Bergen: LNG as a fuel for ships will continue to grow in popularity, accelerating to the point whereby in five years there could be thousands of ships with this chilled gas firing propulsion systems across the globe, says the ceo of a Norwegian LNG fuel specialist.
Dag Lilletvedt is the ceo Fuelgarden LNG, an independent LNG fuel service provider specializing in the small-scale LNG market, not just in maritime but across a range of high horsepower industries.
With ECAs in North America and North Europe leading the way, LNG as a fuel is gaining traction, Lilletvedt says, but interest is not limited to these two areas.
“China is starting to become a major LNG bunker region due to need for improvement in air quality,” Lilletvedt says. He also notes growing use in Southeast Asia, Australia, the Middle East and Mediterranean.
“The LNG technology for ships is in place, LNG can be made available in most places and there is LNG available in smaller quantities fitted for especially the local and regional ships,” Lilletvedt says.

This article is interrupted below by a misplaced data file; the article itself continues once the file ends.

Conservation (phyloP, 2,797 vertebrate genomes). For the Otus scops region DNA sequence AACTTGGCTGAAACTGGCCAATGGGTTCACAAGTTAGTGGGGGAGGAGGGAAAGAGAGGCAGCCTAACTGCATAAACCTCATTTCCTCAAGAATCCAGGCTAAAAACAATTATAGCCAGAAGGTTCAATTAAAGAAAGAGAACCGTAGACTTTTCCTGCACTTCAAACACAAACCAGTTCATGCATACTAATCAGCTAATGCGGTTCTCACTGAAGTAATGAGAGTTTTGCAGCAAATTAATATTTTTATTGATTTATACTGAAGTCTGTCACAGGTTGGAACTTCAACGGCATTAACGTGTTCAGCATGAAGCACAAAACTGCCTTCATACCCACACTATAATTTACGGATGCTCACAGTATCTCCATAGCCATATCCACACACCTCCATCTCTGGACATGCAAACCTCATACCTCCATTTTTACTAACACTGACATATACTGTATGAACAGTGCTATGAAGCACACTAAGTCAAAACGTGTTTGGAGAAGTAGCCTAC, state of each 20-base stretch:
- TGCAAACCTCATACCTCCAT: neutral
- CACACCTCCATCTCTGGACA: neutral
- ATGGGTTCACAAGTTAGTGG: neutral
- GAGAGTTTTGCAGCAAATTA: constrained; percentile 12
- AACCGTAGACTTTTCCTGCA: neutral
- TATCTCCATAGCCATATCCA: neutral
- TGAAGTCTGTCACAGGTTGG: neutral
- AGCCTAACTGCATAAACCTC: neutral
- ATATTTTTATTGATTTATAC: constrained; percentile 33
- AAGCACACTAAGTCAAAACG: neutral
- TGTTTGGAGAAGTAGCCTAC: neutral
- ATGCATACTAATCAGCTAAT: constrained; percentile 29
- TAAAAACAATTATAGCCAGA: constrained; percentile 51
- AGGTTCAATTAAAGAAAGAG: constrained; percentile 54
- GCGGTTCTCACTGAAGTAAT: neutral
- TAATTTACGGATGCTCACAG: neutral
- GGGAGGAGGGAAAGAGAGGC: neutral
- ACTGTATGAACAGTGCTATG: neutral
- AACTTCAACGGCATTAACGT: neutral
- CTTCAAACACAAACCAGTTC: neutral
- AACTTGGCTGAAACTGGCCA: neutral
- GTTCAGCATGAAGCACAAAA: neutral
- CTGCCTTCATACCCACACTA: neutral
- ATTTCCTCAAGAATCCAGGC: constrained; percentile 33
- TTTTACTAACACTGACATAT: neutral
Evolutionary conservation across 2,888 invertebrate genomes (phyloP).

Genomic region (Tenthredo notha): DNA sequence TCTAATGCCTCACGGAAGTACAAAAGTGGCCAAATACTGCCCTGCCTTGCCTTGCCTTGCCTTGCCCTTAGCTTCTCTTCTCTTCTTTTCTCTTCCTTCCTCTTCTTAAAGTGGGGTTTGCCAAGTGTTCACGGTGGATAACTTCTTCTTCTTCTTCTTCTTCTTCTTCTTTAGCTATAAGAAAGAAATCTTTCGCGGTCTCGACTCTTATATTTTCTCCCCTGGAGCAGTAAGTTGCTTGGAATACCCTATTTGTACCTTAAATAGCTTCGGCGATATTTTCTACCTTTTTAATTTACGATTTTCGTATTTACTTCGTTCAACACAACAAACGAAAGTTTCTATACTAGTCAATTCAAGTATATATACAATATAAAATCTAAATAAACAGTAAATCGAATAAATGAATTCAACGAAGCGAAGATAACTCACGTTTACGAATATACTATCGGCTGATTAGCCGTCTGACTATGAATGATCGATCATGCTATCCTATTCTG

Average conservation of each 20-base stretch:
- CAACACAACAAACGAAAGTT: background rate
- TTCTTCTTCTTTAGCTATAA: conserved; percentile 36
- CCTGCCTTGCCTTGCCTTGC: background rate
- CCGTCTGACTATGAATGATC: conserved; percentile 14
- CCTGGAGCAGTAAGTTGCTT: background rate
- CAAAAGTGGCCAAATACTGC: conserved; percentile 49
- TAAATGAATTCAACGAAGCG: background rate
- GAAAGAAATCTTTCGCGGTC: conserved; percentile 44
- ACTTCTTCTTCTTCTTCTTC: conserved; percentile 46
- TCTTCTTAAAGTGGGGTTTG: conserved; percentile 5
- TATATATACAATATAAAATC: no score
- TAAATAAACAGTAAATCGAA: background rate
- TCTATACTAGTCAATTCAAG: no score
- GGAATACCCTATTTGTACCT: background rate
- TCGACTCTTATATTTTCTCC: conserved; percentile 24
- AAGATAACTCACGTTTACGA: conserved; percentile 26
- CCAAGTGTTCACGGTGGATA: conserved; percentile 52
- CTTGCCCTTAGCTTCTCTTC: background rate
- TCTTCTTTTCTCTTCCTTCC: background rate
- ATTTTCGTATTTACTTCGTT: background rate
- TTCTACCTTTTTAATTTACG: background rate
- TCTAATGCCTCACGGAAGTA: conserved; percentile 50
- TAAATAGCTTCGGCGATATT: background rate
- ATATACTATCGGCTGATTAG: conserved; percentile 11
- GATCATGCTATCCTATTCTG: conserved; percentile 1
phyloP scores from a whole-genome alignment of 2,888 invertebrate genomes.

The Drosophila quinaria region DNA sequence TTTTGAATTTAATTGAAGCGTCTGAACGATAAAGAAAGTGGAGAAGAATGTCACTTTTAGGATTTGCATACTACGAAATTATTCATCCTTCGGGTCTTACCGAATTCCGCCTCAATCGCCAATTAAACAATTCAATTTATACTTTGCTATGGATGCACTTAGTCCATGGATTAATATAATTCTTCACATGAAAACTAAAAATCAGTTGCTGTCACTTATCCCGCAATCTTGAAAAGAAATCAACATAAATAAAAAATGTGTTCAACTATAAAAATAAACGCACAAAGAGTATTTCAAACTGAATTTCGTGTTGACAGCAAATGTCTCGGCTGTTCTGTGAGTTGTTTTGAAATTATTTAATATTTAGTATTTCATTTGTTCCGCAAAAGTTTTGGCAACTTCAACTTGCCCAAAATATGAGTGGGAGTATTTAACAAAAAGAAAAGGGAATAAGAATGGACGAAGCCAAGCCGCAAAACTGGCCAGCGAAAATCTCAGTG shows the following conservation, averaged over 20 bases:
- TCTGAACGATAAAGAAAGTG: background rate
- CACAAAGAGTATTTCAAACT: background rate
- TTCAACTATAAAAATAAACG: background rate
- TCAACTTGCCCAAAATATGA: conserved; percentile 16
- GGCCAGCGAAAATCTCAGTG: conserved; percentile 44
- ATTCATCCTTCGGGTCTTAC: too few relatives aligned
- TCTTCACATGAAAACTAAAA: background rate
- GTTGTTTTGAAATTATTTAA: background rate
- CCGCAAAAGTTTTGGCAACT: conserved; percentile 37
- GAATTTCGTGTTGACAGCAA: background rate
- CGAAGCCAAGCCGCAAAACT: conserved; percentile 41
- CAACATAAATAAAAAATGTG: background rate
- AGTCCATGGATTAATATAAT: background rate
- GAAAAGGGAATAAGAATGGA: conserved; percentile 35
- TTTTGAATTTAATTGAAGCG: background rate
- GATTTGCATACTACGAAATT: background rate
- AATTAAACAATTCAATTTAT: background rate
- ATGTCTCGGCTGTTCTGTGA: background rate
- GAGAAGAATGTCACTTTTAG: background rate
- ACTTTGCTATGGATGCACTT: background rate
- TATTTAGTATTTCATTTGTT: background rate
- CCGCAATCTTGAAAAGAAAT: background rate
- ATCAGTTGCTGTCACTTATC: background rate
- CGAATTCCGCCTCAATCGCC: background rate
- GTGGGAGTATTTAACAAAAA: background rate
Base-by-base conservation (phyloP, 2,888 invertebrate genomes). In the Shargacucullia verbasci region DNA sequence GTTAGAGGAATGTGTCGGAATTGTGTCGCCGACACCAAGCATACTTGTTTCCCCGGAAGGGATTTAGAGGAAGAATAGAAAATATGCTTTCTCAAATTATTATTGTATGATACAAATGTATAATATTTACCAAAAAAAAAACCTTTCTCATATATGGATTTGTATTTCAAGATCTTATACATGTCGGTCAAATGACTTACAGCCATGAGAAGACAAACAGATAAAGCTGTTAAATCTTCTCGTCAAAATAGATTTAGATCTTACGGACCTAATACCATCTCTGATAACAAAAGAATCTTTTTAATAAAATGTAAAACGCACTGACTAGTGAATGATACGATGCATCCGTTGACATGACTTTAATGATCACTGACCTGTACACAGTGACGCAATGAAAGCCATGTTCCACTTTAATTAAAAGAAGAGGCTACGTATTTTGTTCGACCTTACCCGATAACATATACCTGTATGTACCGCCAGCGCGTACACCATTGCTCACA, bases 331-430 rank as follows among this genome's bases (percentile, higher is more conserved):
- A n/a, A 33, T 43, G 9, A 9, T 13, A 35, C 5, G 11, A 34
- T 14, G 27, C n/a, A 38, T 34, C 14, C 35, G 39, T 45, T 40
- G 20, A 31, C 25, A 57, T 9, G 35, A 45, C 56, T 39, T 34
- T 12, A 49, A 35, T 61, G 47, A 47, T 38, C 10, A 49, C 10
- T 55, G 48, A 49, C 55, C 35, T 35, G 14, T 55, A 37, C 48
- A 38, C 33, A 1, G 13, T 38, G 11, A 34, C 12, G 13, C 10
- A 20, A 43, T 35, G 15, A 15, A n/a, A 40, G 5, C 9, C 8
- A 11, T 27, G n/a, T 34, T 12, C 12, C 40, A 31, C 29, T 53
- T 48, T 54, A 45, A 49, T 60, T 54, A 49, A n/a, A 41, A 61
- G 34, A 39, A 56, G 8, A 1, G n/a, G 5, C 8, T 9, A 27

LNG prices have come down and are cheaper than MGO and, Lilletvedt claims, they are now starting to compete against HFO in some places.
Previously it has mainly been newbuild vessels that have been made ready for LNG use, however based on new technology developments there is also the possibility to retrofit ships for LNG. “This will make a huge impact in the number of ships using LNG,” the Norwegian reckons. “We also see that charterers prefer greener ships,” he adds, “which gives shipowners a competitive advantage and the charterers a greener image.”
The drop in oil prices does not concern Lilletvedt too much – it is something temporary, he insists, noting that oil is already going up in price again in the last few days.
“I think the general view amongst most analysts and market participants is that the oil price is not sustainable at the current level and that prices will have increased substantially within the second half of this year,” he says.
“On the LNG side we see that the LNG prices have fallen, and that going forward the LNG supply will increase and LNG demand in major power generation markets might fall. This calls for continued lower LNG prices,” Lilletvedt says. He observes that when shipowners make a decision to build a ship it is based on a 20-year horizon. “Most see that the low oil prices are a short-term phenomenon and that the LNG market is evolving and that LNG prices will be interesting going forward,” he says